Three years ago today, I was sitting in my attorney’s office as my soon-to-be-ex-husband sat in the office next door with his attorney. We spent the day slicing up the life we had built together, with this asset going here, and that asset going there. We had to agree on where our kids would be each day, each holiday, each school break. Dividing up my life, and the lives of my kids, when I thought I’d be doing it with him was a heartbreaking and painful process. We had been together 20 years and built a good life. And here we were, dismantling it because I could no longer stand being cheated on and lied to and strung along.
I remember crying that day. A lot. I kept saying, “This isn’t what I wanted” over and over again to my lawyer and the mediator handling the formalities. It felt totally surreal to see the father of my children sign off on my potentially moving the kids across the country, to see him sign over the home that we had remodeled over the years, to see him continue to let this process move forward, knowing how much pain he was causing me and our children. It made absolutely no sense to me at the time. When I think about it now, it still stings.
But one gift of time is understanding. What I understand now is that he didn’t value our marriage, our family, or our home the way I did. I might not have always shown it. In fact, I know I didn’t always show it – taking things for granted often comes with the territory of decades-long relationships. I understand that his treatment of me had nothing to do with me and everything to do with him. I understand that it didn’t matter what I did or didn’t do, how much I weighed, or what my hair length was. He was lacking something in himself and went to try to find it in another person.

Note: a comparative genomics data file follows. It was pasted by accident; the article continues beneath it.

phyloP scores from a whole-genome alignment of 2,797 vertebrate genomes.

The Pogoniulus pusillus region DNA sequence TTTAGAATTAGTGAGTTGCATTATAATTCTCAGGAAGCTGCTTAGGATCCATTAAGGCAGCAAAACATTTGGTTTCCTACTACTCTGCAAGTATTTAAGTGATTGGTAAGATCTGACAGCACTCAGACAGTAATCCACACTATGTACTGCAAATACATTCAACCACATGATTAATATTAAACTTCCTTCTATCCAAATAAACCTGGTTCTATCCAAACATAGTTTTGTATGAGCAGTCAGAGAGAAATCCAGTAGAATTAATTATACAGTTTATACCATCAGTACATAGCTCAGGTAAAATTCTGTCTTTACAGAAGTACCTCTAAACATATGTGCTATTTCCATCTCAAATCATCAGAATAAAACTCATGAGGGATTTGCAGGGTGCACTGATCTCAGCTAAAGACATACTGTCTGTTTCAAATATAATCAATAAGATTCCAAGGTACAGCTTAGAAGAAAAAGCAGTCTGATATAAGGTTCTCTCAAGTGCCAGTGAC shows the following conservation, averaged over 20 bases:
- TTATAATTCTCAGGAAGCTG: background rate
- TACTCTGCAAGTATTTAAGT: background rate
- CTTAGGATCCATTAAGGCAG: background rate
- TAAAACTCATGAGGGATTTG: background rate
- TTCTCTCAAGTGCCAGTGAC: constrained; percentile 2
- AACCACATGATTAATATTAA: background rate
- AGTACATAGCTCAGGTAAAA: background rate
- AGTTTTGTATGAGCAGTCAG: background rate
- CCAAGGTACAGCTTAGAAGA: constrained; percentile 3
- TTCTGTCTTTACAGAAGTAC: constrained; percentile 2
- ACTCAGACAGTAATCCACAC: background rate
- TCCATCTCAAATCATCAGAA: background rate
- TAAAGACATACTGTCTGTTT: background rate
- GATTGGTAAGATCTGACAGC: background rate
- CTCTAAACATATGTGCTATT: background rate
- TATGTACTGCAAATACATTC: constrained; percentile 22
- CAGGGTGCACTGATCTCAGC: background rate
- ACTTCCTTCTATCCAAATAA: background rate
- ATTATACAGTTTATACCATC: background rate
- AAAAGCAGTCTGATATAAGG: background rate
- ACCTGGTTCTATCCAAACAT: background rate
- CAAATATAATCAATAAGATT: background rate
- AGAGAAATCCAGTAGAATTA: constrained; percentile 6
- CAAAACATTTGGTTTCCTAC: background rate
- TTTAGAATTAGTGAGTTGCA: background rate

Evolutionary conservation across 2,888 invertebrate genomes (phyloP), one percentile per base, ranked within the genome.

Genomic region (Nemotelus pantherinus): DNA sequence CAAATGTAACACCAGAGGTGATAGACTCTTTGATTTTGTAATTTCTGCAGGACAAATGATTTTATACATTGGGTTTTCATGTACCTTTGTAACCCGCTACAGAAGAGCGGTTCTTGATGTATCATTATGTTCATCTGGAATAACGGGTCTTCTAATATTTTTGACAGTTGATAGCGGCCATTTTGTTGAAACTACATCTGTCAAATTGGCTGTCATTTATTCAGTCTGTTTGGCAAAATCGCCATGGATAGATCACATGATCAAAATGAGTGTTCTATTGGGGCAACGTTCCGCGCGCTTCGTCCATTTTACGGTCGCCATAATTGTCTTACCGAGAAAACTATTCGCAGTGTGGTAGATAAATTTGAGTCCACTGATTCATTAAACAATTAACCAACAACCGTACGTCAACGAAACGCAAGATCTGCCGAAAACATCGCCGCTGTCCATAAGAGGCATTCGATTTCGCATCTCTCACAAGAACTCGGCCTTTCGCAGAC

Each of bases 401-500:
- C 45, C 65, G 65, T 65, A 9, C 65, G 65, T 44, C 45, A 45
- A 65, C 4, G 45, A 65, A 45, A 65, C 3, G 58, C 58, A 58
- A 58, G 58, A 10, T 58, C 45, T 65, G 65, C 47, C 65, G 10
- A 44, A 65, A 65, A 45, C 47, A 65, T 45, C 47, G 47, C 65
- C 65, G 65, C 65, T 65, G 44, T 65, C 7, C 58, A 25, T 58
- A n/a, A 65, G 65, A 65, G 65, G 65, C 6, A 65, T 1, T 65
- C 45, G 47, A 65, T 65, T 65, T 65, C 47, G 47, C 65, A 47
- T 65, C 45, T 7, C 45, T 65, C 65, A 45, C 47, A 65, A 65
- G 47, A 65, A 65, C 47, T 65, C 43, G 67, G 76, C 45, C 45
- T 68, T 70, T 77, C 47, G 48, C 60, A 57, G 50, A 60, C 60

I could almost understand it because of my alcohol abuse. I can remember feeling so lonely in that relationship and turning to alcohol to numb that pain. I can remember reaching for his hand and being denied and then swallowing glass after glass of wine to wash that bitterness down. It was a horrible, vicious cycle. Medicating pain – whether with drugs or porn or gambling or other people – never works. The pain remains underneath whatever you layer on top of it. No substance or person can fill a void you haven’t acknowledged and felt fully.
On that day we sliced up our life, I had been sober for two-and-a-half years. I had felt the sharp pain of watching my marriage disintegrate for that entire time. I had slept with that pain. I had lived each day with that pain. I had felt that fucking pain for as long as I could stand it. And then I had filed divorce papers, and here we were.
They say that which does not kill you makes you stronger. Maybe. For me, that which did not kill me simply did not kill me. I lived. I walked around in stunned disbelief for a long time; I still look around some days and am astonished that we sliced up that life. While I will never understand it, I have accepted it. I have accepted it and done my best to move on from it. I took what I needed to learn from that pain, and I decided to create something else.
Today, three years later, I see that I have taken that sliced up life and made something worthwhile. I am in my lovely home. My children are well-loved and cared for. I am with a man whose own sliced-up life is a thing of beauty. I am teaching again. I have scars, yes. But they are there to remind me of what I have learned. They are there to remind me that even the deepest pain can be felt, endured, and learned from. They are there to remind me that I have lived.
After all, it’s the sliced-up pieces that make the most beautiful mosaics.